By Daniel J. Vance MS, LPCC

On April 2, 2013, Robyn Block of Eagle Lake, Minnesota, and a friend, went skiing at Lutsen Mountain not far from the Canadian border near Lake Superior. On her first run downhill, she and her friend slowly started out hand-in-hand.

In a telephone interview, 30-year-old Block said, “Then my friend asked me, 'Do you want me to hold on some more?' and I said no. Then I must have realized I was going too fast. So I tried sitting back, and then my ski must have got caught in the snow. That threw me forward and I went into a tree. The force of hitting the tree blew me backwards and I hit my head on a rock, which broke my head open.”

She sustained a “closed head injury, and chest and extremity trauma” severely affecting her brain and lungs. The ambulance driver on scene drove her to a waiting helicopter for transport to a hospital. She was in a coma 11 days. During her time in hospital, doctors, in order to control brain swelling, had to temporarily remove the left side of her skull. It was replaced a couple months later.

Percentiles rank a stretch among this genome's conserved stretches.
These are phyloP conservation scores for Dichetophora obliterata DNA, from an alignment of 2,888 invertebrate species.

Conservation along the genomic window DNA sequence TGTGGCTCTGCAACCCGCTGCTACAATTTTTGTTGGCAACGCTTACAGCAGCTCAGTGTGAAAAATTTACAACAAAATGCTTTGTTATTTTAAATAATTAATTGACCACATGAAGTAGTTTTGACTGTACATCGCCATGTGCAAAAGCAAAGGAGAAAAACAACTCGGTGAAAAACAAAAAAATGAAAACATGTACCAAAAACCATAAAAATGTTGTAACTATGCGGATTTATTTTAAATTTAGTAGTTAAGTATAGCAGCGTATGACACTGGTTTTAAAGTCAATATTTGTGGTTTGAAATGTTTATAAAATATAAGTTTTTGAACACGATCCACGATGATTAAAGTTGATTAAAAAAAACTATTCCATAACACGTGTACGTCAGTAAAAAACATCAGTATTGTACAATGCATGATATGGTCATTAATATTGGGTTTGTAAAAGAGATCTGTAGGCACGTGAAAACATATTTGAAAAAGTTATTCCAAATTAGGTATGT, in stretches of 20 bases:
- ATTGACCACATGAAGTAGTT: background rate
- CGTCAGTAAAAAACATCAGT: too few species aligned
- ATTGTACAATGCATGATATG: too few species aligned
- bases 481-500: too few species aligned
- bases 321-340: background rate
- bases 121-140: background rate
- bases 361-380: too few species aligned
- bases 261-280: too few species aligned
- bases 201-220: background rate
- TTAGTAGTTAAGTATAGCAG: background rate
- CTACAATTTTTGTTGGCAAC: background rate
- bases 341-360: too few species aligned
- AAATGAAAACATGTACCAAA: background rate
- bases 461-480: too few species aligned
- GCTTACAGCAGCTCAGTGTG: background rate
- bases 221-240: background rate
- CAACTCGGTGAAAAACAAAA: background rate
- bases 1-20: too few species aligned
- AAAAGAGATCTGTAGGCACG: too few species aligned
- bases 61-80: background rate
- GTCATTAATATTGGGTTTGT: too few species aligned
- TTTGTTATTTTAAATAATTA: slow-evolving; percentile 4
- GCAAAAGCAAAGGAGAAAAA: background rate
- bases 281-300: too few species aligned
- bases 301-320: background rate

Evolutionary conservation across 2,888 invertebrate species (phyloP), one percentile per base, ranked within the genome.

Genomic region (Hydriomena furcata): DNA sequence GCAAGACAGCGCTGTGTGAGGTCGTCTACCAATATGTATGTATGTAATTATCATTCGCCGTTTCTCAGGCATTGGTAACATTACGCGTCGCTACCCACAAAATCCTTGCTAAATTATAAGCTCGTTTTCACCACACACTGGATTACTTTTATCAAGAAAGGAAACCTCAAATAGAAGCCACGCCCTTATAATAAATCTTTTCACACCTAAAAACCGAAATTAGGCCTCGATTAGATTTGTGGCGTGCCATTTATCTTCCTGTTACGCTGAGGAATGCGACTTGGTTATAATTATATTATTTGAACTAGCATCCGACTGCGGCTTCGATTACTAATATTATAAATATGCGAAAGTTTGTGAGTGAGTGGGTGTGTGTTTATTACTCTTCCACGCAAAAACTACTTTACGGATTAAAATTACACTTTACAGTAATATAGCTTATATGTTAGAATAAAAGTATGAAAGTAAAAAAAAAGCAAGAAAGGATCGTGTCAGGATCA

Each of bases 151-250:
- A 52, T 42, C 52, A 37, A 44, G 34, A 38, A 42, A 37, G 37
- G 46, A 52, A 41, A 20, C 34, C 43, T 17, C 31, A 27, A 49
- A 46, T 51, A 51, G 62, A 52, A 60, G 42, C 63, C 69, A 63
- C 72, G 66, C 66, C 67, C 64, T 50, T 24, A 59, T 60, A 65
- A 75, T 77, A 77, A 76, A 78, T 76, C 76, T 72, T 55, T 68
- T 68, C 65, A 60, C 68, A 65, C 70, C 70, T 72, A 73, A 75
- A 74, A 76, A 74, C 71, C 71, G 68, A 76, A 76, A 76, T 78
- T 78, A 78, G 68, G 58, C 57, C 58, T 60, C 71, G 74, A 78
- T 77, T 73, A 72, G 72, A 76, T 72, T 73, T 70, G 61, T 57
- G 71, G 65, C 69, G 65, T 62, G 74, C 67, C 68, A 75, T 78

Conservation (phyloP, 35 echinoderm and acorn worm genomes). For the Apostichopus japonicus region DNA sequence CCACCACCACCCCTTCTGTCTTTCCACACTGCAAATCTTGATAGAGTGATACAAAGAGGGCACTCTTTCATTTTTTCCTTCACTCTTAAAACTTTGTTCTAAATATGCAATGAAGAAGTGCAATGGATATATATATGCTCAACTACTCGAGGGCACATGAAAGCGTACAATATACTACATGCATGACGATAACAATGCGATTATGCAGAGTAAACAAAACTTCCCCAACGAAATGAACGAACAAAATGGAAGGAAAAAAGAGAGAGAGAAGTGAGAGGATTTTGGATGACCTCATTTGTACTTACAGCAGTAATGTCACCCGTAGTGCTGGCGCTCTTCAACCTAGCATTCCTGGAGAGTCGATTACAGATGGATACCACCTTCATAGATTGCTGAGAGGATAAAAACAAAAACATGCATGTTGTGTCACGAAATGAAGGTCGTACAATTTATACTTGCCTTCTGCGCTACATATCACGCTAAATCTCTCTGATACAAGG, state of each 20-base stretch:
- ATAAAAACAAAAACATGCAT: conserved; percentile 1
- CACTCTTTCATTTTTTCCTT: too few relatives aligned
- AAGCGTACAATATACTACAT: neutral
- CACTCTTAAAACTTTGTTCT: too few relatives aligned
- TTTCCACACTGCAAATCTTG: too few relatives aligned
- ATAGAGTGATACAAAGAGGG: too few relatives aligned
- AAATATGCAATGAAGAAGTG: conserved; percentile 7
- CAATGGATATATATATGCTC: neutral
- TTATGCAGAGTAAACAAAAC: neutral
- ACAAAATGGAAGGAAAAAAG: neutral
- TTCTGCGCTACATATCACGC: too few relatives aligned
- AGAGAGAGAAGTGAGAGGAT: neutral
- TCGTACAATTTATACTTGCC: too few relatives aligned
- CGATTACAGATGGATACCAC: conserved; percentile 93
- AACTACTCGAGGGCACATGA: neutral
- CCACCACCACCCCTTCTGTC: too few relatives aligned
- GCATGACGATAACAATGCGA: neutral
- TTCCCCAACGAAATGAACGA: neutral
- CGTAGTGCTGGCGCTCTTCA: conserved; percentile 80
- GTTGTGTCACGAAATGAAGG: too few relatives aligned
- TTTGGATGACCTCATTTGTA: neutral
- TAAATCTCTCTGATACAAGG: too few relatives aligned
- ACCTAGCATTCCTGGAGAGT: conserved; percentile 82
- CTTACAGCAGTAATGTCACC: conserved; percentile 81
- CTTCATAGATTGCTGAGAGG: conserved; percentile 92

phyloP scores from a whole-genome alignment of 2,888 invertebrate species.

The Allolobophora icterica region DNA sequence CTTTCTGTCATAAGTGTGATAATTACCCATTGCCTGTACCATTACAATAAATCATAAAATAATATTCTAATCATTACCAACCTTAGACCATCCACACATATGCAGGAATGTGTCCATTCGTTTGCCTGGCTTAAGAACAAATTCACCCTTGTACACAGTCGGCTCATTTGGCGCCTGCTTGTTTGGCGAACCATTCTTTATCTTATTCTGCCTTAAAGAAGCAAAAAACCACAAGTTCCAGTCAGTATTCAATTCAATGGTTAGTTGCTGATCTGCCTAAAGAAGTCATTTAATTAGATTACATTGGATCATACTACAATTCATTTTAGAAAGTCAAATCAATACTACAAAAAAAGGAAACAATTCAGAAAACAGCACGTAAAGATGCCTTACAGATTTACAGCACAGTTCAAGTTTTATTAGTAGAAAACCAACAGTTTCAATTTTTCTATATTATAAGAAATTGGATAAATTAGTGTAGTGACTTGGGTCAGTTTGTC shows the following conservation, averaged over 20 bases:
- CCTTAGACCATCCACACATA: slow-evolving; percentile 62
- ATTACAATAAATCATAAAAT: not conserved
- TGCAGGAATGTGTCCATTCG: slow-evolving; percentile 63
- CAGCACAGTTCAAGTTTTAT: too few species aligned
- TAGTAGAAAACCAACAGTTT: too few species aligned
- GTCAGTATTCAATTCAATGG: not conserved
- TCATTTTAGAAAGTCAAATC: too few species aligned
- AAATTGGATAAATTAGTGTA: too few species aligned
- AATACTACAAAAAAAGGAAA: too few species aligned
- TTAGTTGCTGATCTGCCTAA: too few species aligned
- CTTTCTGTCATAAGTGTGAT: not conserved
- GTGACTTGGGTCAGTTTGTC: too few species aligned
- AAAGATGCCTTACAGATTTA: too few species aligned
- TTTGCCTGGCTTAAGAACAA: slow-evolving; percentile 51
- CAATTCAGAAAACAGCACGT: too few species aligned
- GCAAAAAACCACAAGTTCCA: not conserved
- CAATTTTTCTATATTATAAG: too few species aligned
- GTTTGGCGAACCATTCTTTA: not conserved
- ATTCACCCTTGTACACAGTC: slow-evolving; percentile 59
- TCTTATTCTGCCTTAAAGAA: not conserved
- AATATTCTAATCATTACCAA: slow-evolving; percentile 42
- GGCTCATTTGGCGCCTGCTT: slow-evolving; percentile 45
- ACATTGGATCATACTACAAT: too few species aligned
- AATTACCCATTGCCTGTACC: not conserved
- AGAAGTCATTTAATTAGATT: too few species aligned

Said Block, “Now I'm starting to have severe head pain. I'm feeling the screws in my head. They did an MRI last October and my skull flap was deteriorating, meaning the bone was thinning around the parts where the bone was attached. That causes a lot of pain. A couple weeks ago, I went to the emergency room at Mayo (Rochester, Minnesota) because of being in so much pain.”

Block also reported short-term memory loss, a left leg that often gave out without warning, poor concentration, and mental and emotional instability. To get through her difficulties, she writes poetry and has help from Minnesota Brain Injury Force.

She advised people experiencing a traumatic brain injury (TBI) and their family members: “The best thing I can say is to stay positive. My family and friends have stayed so positive and that has been a huge part of what has pulled me through. I've also tried helping (the general public) become more aware of TBIs.”

Lately, she has become frustrated because a judge refused her request to begin receiving federal disability payments, even though she had letters of support from doctors and neurologists. Part of the problem, she said, was the judge couldn't see her hidden disability.

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